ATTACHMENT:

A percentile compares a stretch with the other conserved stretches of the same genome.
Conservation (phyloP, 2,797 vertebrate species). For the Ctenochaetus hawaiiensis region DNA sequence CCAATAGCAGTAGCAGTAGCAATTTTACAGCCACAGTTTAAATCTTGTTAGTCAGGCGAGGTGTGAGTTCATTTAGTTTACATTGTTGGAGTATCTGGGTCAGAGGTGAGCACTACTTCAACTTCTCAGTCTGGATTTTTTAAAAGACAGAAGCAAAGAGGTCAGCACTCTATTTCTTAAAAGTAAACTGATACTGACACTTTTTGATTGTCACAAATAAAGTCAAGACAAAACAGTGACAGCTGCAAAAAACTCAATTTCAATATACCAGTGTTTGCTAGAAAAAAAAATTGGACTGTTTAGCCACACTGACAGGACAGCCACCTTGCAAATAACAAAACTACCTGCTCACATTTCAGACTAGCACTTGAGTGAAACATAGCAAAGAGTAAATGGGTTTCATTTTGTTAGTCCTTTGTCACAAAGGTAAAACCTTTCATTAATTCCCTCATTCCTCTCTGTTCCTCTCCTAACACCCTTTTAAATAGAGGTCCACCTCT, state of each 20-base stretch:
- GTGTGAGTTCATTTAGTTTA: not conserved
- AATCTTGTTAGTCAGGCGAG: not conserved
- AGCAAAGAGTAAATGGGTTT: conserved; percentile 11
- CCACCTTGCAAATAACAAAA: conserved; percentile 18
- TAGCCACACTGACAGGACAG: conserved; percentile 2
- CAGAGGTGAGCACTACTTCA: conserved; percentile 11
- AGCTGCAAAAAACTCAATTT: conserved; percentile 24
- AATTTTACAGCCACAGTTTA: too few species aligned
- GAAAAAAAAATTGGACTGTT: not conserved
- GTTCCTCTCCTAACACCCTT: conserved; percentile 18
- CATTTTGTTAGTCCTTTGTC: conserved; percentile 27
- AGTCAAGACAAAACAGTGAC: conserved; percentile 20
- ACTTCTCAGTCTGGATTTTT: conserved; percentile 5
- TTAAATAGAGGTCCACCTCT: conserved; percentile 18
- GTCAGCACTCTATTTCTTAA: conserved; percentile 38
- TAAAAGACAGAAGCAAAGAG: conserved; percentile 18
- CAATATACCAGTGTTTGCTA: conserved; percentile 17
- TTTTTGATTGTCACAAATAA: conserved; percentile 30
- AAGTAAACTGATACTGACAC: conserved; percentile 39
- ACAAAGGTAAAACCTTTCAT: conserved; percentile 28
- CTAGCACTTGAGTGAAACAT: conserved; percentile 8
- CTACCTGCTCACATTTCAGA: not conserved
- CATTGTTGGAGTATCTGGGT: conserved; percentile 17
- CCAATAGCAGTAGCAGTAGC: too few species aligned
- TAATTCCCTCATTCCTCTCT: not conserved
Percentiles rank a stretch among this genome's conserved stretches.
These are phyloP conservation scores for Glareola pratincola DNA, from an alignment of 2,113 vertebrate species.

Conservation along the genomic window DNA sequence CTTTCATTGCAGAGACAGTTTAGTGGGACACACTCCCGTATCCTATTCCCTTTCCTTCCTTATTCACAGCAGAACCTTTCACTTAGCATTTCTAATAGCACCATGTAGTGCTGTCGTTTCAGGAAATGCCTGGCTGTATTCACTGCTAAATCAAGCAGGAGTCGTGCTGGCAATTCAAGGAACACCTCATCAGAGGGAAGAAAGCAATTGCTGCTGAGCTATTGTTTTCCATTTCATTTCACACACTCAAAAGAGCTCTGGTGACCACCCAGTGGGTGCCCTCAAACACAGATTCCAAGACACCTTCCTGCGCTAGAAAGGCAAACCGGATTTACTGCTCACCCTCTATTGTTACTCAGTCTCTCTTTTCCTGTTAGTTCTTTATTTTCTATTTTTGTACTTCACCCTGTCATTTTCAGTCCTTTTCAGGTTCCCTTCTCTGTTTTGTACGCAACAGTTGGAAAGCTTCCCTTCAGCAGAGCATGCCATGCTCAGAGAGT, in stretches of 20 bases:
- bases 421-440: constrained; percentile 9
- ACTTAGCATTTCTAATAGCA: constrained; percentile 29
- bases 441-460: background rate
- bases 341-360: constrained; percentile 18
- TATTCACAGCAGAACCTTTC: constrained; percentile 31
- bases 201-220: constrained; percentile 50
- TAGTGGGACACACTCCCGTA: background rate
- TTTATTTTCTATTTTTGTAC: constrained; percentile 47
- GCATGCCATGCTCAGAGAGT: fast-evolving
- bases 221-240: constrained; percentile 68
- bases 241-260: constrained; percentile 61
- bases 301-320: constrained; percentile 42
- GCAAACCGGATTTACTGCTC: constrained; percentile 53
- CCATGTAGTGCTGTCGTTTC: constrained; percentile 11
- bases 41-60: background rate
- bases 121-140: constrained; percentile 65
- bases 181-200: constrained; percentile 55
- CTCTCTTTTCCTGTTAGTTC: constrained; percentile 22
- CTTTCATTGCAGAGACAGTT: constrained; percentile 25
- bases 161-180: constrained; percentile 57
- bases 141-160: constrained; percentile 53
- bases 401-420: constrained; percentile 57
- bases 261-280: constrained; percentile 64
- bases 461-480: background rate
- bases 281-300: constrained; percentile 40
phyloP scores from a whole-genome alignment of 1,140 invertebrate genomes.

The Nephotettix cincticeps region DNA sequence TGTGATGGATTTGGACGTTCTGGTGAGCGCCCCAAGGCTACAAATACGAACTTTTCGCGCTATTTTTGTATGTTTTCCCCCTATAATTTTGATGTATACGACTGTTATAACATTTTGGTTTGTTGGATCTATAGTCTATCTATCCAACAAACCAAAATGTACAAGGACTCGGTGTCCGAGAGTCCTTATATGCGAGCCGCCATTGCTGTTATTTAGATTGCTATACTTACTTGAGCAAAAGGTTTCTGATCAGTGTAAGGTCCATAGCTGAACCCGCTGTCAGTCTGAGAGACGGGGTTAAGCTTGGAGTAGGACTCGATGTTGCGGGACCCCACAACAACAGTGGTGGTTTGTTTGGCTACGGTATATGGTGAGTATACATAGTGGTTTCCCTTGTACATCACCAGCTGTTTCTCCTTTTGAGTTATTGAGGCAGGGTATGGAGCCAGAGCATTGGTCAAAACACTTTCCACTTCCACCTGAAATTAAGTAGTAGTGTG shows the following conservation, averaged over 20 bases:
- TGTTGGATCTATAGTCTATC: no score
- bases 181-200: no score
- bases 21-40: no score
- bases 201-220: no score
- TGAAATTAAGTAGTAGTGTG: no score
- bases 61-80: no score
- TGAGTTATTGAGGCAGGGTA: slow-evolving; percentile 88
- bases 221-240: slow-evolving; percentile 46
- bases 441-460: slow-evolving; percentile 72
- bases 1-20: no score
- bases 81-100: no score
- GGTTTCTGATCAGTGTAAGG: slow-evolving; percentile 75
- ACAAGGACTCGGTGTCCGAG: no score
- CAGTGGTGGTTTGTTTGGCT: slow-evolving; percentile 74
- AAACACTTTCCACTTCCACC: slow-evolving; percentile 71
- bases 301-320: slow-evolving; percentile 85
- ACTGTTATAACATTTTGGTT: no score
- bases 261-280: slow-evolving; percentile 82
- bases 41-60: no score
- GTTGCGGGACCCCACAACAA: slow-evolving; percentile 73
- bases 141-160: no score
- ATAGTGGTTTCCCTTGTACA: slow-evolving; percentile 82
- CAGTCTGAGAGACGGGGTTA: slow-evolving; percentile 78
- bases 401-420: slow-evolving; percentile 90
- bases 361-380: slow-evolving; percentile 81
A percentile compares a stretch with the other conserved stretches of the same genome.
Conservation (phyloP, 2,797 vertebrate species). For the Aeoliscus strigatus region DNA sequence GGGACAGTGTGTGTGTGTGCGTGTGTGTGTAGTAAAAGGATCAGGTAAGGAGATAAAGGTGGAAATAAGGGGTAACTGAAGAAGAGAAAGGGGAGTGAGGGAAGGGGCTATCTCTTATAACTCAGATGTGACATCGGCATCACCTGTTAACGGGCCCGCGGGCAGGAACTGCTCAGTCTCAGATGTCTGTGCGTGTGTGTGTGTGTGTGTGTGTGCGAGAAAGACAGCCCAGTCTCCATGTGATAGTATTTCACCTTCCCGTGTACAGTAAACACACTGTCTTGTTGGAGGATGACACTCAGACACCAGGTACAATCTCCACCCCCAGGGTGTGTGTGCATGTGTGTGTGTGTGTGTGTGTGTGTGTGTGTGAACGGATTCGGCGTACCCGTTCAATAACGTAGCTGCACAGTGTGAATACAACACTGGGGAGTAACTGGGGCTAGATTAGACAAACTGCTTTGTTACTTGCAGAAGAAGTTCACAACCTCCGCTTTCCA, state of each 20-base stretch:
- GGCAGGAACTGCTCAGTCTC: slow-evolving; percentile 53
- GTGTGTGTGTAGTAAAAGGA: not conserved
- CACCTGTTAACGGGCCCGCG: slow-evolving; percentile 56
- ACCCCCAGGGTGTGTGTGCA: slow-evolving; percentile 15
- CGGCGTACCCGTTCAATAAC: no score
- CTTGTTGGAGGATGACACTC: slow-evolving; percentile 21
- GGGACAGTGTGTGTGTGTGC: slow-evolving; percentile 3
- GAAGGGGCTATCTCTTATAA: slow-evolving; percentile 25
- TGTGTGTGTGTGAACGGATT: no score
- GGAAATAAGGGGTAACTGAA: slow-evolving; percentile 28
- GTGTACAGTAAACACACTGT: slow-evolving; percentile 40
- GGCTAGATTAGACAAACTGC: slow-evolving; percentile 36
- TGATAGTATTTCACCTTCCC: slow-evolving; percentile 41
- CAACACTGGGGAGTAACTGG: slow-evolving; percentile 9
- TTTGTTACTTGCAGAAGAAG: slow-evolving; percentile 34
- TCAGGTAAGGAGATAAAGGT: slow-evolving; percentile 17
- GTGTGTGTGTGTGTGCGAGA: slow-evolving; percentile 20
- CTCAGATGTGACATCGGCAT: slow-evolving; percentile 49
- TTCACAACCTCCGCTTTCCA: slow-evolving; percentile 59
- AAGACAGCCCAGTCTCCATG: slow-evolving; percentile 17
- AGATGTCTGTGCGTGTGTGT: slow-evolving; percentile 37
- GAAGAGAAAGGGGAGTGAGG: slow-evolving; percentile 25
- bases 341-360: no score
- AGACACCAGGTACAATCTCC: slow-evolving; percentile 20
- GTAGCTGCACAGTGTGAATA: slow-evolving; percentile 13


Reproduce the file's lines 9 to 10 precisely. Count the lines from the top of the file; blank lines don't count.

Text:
- AGCTGCAAAAAACTCAATTT: conserved; percentile 24
- AATTTTACAGCCACAGTTTA: too few species aligned